Caroline''Terry'' MAROTTA est journaliste free-lance.
Elle a sa propre rubrique que l'on peut lire sur le site du journal Daily Register.com. Elle a également son propre site www.terrymarotta.com et son blog.
C'est une journaliste spécialisée dans les sciences et l'éducation.
En 1986, elle est l'une des 40 journalistes américains sélectionnés par la NASA pour le programme Journalist in Space. Mais, après l'accident de Challenger, le programme est remis en question, puis finalement annulé...
Cette interview est également visible sur le site du Daily Register d'Harrisburg (Illinois) http://www.dailyregister.com/opinions/x723441431/Terry-Marotta-Space-questions
Interview réalisée en 2010.
Q : Why have you decide to become candidate for NASA Journalist in Space selection ?
A : When they announced the Teacher in Space Competition all I could think was ‘Oh WHY did I leave teaching after only seven years? If I’d stayed in the classroom I could apply for this!’ Then the next fall, with Christa McAuliffe in flight training at the Johnson Space Center, a new competition was announced for people in my current career. A shiver went down my spine. A second chance?.
Q : I suppose you would like to go in space. But why ?
A : All my life I have struggled for a kind of perspective that has mostly eluded me. But each time I fly in a plane I can suddenly see my life whole; see our lives whole. I feel this sudden sense of exaltation, and want to tell everyone, “There’s so much more than we can see! We don’t HAVE to live like ants!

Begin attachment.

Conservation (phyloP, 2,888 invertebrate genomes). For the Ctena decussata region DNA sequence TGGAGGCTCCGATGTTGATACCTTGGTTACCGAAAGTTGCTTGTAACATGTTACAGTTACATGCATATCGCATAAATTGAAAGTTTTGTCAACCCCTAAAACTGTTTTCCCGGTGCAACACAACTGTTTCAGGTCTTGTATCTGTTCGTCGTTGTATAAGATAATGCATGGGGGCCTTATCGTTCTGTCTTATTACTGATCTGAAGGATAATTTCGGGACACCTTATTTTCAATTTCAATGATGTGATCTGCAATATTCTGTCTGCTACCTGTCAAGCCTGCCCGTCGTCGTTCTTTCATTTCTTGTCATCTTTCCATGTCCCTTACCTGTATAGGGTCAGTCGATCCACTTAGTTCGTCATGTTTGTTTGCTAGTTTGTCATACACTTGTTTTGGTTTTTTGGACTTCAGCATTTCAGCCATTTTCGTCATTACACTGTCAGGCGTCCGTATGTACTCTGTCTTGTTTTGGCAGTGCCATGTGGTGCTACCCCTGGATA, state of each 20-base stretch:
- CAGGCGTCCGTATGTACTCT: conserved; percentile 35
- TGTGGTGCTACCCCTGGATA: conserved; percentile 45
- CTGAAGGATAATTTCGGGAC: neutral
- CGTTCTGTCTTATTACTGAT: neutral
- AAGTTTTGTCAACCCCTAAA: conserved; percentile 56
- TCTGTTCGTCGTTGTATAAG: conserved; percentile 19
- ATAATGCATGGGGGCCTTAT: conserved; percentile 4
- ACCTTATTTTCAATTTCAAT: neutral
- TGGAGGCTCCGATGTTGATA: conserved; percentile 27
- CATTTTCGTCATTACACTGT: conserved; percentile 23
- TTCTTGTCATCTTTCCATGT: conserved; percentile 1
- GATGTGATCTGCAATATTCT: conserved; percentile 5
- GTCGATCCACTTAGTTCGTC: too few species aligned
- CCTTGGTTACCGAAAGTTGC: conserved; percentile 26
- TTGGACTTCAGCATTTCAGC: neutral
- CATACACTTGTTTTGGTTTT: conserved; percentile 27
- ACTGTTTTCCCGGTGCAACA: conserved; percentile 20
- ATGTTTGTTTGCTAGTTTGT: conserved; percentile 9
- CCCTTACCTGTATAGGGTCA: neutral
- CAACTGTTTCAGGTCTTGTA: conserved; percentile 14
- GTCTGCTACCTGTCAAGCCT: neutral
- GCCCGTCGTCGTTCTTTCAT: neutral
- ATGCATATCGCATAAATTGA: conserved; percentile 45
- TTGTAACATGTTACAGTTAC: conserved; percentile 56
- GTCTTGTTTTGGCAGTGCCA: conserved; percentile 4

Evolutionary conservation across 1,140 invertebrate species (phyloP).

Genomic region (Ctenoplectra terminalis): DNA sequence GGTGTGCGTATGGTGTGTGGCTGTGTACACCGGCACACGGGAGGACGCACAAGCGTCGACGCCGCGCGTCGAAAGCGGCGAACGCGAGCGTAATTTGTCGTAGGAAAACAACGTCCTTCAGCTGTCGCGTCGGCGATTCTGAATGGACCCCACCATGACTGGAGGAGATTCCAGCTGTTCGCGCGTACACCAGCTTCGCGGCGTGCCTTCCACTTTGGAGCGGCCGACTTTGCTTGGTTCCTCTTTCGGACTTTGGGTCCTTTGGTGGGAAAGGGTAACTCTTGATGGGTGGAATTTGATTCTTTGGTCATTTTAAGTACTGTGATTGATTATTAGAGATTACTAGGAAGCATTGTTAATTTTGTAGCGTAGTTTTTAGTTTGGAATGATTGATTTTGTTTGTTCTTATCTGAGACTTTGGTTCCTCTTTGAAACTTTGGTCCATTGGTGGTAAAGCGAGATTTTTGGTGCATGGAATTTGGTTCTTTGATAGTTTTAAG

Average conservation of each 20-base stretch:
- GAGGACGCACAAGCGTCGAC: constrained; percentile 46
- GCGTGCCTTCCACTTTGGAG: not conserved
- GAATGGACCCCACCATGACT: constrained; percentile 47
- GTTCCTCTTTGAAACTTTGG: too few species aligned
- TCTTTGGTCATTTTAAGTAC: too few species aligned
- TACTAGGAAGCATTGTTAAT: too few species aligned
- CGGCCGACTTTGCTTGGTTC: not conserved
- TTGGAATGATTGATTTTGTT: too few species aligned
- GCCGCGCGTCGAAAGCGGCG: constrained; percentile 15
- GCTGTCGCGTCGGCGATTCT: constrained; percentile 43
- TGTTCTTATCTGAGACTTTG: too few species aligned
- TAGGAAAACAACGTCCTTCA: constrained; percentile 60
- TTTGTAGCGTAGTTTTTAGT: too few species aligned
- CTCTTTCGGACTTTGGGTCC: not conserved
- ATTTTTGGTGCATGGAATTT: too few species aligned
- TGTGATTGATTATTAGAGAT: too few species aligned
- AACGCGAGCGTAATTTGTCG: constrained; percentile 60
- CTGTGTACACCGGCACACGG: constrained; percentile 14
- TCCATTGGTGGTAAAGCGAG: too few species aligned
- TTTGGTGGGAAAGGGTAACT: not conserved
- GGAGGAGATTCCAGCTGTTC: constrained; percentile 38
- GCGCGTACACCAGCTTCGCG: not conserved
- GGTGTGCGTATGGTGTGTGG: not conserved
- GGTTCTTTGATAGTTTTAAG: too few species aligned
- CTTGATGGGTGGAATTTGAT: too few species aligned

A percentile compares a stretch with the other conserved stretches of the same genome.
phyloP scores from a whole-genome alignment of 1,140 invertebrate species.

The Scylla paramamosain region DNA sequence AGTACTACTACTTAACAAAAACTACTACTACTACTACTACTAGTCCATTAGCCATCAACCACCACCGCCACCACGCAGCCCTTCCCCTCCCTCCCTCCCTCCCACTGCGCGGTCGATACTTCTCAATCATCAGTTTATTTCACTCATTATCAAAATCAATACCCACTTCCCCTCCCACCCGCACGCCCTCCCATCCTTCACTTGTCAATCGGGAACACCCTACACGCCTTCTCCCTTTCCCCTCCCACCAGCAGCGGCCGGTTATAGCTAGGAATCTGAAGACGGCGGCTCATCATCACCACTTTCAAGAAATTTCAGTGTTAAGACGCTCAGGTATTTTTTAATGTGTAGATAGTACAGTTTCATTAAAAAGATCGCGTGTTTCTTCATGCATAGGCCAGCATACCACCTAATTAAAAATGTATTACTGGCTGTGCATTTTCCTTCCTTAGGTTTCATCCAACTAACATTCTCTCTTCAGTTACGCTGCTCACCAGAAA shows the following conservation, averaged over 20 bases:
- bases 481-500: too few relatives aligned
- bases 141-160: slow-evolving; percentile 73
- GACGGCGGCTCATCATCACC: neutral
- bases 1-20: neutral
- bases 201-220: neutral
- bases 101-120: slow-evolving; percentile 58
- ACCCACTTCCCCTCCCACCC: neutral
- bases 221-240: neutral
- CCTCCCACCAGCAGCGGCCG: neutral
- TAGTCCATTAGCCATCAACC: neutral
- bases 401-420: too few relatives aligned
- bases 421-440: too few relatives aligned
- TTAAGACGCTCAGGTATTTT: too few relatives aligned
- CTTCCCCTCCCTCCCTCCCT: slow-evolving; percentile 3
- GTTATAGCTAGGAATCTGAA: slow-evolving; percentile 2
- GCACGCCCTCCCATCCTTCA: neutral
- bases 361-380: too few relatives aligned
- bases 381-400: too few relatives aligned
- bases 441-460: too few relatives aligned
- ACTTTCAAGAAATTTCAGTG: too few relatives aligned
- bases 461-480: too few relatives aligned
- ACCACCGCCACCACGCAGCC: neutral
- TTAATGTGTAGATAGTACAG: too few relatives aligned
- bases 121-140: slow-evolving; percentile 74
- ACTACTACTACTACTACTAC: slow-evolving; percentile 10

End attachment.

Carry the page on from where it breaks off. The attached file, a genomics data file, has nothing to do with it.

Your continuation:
Q : Did you think it's important for the mankind to have a step in space, to send man in space and why ?
A : I think it’s very important. The human race is in its infancy! We’re babies, still in our playpens! But we’re learning fast now. It’s time to leave the house; to look around some. And this little solar system is just our front yard.
Q : What represent for you Yuri Gagarin ?
A : A Russian the first person up there?! Americans were horrified. And sure, back in ‘61 we kids played endless games of the Commies against the Americans, but we had this young President, and a dawning sense that there just might be room for all of us in his New Frontier.
Q : What represent for you Apollo 11 ? Which memory(ies) have you of this event ?
A : July of ’69. I stayed up all night with my new boyfriend to watch it with his mom on her black-and-white TV. We waited and waited to see that first boot set down on moondust. Little did we know that we would soon be family and 40 years would whiz past fast as any rocket.
Q : What will be your most incredible space dream ?
A : That someday there will be more people like you, fascinated by the prospect of space flight. With only a handful of missions left, I realize NASA won’t be putting me up there but maybe you will go, Stéphane, and how’s that for a dream? And when you get back, maybe I’ll get to interview you!